All employers must have a written grievance procedure in place which complies with certain minimum standards of fairness, as set out in the Acas Code of Practice on Disciplinary and Grievance Procedures. This includes the way in which an employee should raise their grievance, as well as the way in which their grievance will be handled.

In some cases, a grievance may be relatively minor and therefore suitable for being dealt with on an informal basis, such as a confidential chat with a line manager, or with someone from HR or payroll. However, even in these circumstances, employees should still be signposted to the employer’s written grievance procedure, in case they would like to lodge a formal grievance instead. Equally, if the matter cannot be adequately resolved internally, despite best efforts, the employee should again be advised to put their complaint in writing so that a formal grievance process can be initiated by the employer.

In broad terms, when handling a grievance, it is often about finding the quickest and most effective resolution to the issue(s) raised to the employee’s satisfaction, without the matter escalating into a formal grievance. However, if the matter is especially serious, or cannot otherwise be resolved on an informal basis, ensuring that the matter is fully investigated and appropriate action is taken in response may be necessary to avoid legal proceedings.

It can also be important for the employer to carefully document this process, so that there is clear evidence of any decision-making and action taken in the event of a tribunal claim.


Informal grievance at work procedure

An informal grievance procedure is a valuable approach for UK employers to address minor workplace issues and concerns in a flexible and approachable manner. Here’s how it should work:

First and foremost, employers should create a workplace culture that encourages open communication, making it easy for employees to approach their line managers or immediate supervisors to discuss their concerns. Accessibility is key to ensuring that employees are aware of the informal process and know how to initiate it.

Once an employee raises an informal grievance, employers or managers should respond promptly. This involves acknowledging the employee’s concern and scheduling a meeting to discuss it in a timely manner. Promptness in response conveys to the employee that their issue is taken seriously.

Confidentiality is a vital component of the informal grievance procedure. Both employers and employees should treat the matter with discretion, ensuring that the employee’s privacy is respected. A confidential process encourages open communication and makes employees more comfortable sharing their concerns.

During the meeting to discuss the grievance, employers should foster an open and honest dialogue. The employee should be given the opportunity to explain their concerns in detail, and employers should actively listen and ask questions to gain a clear understanding of the problem.

The objective of the discussion is to identify potential solutions or resolutions to the grievance. Employers and employees can work together to propose changes to working conditions, address interpersonal conflicts, or find mutually acceptable compromises.

It’s advisable to document the informal grievance discussion, including the date, participants, and details of the conversation. These records can be valuable for future reference if the issue persists or escalates to a formal grievance.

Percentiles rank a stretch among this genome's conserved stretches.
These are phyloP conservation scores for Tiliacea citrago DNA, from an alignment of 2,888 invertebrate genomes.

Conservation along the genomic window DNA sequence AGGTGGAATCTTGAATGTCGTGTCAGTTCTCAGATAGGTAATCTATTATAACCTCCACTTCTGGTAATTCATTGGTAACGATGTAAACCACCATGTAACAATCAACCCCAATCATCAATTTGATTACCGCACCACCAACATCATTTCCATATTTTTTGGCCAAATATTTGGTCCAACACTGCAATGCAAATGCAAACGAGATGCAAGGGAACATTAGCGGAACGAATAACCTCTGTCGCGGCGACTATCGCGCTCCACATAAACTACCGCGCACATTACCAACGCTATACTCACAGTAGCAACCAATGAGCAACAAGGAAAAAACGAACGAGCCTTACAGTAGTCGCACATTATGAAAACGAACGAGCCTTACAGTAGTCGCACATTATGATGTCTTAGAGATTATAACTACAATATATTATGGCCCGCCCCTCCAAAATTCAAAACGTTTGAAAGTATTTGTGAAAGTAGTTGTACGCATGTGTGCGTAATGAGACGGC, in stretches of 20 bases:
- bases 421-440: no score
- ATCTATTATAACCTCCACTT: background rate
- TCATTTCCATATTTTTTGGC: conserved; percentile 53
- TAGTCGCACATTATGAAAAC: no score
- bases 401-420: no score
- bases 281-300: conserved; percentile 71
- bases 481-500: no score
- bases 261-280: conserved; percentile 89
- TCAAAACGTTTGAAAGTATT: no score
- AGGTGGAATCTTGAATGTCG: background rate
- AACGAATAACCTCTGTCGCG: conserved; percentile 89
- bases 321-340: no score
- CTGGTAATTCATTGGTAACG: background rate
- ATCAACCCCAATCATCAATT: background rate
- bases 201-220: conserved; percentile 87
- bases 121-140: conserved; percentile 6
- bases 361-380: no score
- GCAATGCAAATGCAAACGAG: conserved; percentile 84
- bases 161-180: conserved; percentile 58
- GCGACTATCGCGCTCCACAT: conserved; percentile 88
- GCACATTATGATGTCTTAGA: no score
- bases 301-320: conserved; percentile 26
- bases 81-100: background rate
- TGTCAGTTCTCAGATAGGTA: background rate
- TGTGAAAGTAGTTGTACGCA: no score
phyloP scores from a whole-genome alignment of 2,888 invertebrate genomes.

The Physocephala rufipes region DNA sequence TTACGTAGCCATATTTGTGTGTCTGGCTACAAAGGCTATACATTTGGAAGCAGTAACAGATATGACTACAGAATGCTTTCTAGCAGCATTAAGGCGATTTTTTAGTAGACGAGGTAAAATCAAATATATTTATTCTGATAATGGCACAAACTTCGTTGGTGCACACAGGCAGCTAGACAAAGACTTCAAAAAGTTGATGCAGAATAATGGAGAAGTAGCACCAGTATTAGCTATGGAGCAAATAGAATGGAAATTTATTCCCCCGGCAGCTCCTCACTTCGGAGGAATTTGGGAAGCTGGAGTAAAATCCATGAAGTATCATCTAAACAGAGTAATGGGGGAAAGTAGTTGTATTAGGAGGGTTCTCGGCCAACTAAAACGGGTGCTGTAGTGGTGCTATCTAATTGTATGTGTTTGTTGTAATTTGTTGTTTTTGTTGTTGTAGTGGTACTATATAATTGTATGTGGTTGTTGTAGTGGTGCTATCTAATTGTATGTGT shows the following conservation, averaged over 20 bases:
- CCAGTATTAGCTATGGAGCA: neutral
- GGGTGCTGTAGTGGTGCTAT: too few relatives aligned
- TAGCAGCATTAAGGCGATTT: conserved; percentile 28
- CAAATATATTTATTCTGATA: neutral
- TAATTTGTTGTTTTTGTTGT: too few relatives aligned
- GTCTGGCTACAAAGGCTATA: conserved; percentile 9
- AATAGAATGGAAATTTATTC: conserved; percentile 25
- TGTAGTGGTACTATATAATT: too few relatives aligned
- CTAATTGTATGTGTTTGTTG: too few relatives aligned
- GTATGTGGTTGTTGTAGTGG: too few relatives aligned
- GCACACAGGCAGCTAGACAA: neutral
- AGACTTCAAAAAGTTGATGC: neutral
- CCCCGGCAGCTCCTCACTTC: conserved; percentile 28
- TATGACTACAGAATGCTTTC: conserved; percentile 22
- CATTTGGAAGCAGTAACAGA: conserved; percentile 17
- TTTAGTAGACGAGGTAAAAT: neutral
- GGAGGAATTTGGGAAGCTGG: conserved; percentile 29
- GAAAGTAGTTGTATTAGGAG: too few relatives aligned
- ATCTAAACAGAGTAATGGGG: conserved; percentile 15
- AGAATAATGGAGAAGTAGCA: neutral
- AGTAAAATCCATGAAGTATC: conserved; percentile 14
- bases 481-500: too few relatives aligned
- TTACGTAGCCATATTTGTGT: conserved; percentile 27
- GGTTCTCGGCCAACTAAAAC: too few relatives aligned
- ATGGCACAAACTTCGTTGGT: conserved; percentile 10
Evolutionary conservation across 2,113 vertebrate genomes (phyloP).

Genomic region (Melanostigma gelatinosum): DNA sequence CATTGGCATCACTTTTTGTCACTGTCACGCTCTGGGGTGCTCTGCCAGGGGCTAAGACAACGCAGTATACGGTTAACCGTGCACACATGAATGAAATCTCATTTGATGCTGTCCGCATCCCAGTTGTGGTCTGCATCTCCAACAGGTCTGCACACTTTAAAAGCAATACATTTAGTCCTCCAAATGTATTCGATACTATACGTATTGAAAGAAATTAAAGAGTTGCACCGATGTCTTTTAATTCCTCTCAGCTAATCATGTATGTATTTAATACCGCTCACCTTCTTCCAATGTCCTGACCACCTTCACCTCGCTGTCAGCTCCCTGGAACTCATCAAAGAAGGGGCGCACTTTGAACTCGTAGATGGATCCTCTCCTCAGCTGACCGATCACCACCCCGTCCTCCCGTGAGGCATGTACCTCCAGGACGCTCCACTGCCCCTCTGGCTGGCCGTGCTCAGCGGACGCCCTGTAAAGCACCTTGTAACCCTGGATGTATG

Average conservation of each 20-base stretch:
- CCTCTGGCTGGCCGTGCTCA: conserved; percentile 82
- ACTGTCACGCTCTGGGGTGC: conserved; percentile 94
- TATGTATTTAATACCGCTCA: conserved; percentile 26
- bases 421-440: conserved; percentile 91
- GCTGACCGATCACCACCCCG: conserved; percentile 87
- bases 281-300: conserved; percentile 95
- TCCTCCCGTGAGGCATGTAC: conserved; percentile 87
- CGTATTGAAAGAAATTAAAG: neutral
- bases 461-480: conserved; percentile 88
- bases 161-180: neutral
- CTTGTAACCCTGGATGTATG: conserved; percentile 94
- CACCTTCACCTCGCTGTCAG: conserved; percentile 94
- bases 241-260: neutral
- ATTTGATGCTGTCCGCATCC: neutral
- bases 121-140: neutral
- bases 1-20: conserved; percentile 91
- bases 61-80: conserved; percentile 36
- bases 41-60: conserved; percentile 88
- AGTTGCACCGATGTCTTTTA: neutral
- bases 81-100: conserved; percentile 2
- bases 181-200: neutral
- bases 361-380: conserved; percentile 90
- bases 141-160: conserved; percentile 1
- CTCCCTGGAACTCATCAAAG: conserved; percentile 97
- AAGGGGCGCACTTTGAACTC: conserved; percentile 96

After the informal meeting, employers should follow up with the employee to ensure that any agreed-upon actions have been taken and that the issue has been resolved to the employee’s satisfaction. This demonstrates a commitment to effectively addressing the concern.

Each informal grievance should be viewed as an opportunity for employers to learn and improve. By addressing concerns and making necessary changes, employers can enhance the overall workplace environment and prevent similar grievances from arising in the future.

Employers should monitor informal grievances over time to identify any recurring issues or trends. This information can be valuable for making systemic improvements and preventing similar grievances from arising in the future.

Finally, it’s essential to ensure that all employees are aware of the informal grievance procedure and how to initiate it. Training may be provided to managers and supervisors to equip them with the skills to handle informal grievances effectively.


Formal grievance at work procedure

The way in which a grievance is dealt with can often depend on the nature and severity of the complaint made. However, once a written grievance has been lodged, the employer must follow a full and fair procedure, which as a minimum must be in line with the Acas Code, even when there is no organisational workplace policy in place. The procedure can be adjusted depending on the size of the employer’s business or organisation. For example, a manager of a small business with one or two employees might need to manage the grievance procedure on their own.

However, regardless of the size of the organisation, the employer must:

  • make clear that they will deal with grievances fairly and consistently, where an employer should aim to follow the same fair procedure if a similar grievance has been raised before
  • investigate the matter fully to get as much information as possible, gathering evidence from all sides and considering all the information available
  • allow the employee, on reasonable request, to be accompanied to their grievance hearing by a relevant person, such as a fellow worker or trade union representative
  • where further information is needed before making a decision, the employee should be informed of this in writing and told of the likely timescale involved
  • give everyone a chance to have their say before making a decision, including allowing the employee to explain how they would like their complaint to be resolved